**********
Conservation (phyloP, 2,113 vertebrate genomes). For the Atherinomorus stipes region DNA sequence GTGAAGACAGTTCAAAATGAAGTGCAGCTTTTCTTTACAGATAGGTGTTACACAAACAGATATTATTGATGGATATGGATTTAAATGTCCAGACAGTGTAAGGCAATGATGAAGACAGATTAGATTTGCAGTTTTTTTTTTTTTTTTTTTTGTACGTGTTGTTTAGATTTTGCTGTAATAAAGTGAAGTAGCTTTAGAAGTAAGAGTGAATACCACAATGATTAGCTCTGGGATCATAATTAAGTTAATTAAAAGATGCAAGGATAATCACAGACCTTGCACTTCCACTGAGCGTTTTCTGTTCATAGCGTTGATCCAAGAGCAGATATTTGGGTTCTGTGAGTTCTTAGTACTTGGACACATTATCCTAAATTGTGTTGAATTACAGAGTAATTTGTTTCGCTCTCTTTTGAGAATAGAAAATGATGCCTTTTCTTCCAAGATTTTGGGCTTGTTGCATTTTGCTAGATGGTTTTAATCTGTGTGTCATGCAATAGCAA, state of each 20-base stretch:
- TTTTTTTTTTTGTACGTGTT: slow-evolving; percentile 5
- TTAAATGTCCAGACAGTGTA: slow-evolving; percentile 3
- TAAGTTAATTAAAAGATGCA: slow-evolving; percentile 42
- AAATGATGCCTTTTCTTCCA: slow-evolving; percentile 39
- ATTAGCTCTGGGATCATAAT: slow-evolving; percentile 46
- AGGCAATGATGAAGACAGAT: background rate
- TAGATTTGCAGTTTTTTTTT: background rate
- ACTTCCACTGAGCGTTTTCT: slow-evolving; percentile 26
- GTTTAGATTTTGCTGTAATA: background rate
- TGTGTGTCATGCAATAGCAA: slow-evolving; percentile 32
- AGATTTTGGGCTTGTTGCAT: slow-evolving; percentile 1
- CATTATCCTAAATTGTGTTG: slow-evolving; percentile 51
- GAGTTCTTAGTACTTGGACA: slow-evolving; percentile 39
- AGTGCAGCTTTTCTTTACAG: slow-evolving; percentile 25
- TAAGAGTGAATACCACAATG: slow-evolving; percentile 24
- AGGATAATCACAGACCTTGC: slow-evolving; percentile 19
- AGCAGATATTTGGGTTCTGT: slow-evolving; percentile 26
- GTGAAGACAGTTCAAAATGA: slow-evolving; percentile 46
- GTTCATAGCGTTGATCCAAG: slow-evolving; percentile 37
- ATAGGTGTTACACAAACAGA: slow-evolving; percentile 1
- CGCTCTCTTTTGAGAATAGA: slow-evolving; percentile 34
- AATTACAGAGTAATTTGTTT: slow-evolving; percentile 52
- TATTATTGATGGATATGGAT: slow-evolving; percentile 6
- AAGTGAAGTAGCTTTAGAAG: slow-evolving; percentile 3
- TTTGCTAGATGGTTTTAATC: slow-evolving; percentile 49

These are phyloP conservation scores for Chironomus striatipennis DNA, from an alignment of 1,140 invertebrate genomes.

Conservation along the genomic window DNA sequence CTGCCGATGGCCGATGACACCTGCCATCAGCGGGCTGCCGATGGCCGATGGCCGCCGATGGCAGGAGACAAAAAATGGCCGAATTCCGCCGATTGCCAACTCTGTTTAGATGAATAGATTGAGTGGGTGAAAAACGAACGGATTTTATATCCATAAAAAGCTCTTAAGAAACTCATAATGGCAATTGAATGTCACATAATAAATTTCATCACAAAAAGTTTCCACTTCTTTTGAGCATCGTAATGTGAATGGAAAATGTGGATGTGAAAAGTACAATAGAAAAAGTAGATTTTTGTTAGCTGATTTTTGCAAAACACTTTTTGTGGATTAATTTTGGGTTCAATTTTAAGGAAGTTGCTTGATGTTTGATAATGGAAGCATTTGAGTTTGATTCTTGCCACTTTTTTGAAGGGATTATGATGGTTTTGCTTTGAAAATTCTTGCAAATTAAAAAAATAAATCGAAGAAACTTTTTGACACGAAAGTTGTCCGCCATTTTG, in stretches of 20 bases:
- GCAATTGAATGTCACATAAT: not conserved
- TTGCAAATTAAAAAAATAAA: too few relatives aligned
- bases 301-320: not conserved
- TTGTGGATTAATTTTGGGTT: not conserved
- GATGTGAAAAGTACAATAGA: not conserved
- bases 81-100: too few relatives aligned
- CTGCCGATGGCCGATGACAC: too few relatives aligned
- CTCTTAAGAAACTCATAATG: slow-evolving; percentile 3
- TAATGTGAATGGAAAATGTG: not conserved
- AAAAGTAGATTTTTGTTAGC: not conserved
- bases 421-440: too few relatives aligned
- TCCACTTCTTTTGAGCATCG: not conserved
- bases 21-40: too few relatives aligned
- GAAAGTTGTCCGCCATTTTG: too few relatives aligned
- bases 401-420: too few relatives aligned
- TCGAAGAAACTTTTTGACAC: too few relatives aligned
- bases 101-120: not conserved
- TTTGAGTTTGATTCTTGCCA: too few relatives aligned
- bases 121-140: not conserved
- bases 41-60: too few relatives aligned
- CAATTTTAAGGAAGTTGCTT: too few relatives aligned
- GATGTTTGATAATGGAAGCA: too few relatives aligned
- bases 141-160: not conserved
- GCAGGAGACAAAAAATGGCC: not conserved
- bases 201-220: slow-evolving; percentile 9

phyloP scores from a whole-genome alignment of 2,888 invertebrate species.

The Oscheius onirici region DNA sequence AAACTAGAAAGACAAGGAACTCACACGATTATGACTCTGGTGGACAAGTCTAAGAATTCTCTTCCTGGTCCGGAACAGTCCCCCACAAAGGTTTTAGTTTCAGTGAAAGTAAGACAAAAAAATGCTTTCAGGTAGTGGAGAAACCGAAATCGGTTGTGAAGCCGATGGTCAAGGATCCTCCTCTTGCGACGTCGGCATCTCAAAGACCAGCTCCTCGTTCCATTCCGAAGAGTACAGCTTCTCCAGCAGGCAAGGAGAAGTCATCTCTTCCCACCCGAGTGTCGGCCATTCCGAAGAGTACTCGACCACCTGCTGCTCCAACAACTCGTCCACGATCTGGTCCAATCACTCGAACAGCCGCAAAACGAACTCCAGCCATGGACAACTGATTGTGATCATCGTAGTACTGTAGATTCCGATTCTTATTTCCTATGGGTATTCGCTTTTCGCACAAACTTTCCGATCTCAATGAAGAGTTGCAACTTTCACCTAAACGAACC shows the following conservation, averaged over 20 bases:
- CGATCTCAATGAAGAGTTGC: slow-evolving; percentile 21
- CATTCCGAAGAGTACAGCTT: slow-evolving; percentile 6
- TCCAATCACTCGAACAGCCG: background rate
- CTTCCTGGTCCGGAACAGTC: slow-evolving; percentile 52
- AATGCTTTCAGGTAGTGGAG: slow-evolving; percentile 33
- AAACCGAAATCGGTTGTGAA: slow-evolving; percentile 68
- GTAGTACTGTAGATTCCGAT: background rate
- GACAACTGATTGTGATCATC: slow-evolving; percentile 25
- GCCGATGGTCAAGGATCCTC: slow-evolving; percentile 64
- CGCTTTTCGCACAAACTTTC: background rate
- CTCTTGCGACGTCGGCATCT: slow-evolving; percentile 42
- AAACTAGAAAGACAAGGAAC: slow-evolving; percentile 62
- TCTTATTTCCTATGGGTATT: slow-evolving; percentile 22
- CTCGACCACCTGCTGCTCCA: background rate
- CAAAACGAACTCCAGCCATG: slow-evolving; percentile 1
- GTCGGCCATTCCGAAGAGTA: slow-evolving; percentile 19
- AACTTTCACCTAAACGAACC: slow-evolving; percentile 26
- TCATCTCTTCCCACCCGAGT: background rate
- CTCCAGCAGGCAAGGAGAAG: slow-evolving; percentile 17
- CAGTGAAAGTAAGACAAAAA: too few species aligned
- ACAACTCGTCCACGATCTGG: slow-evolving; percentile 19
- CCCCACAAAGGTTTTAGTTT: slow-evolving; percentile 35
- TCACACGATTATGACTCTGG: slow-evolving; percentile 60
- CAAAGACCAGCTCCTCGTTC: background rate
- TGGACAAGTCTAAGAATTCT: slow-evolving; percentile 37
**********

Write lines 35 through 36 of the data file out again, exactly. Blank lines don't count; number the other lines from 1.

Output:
- CTGCCGATGGCCGATGACAC: too few relatives aligned
- CTCTTAAGAAACTCATAATG: slow-evolving; percentile 3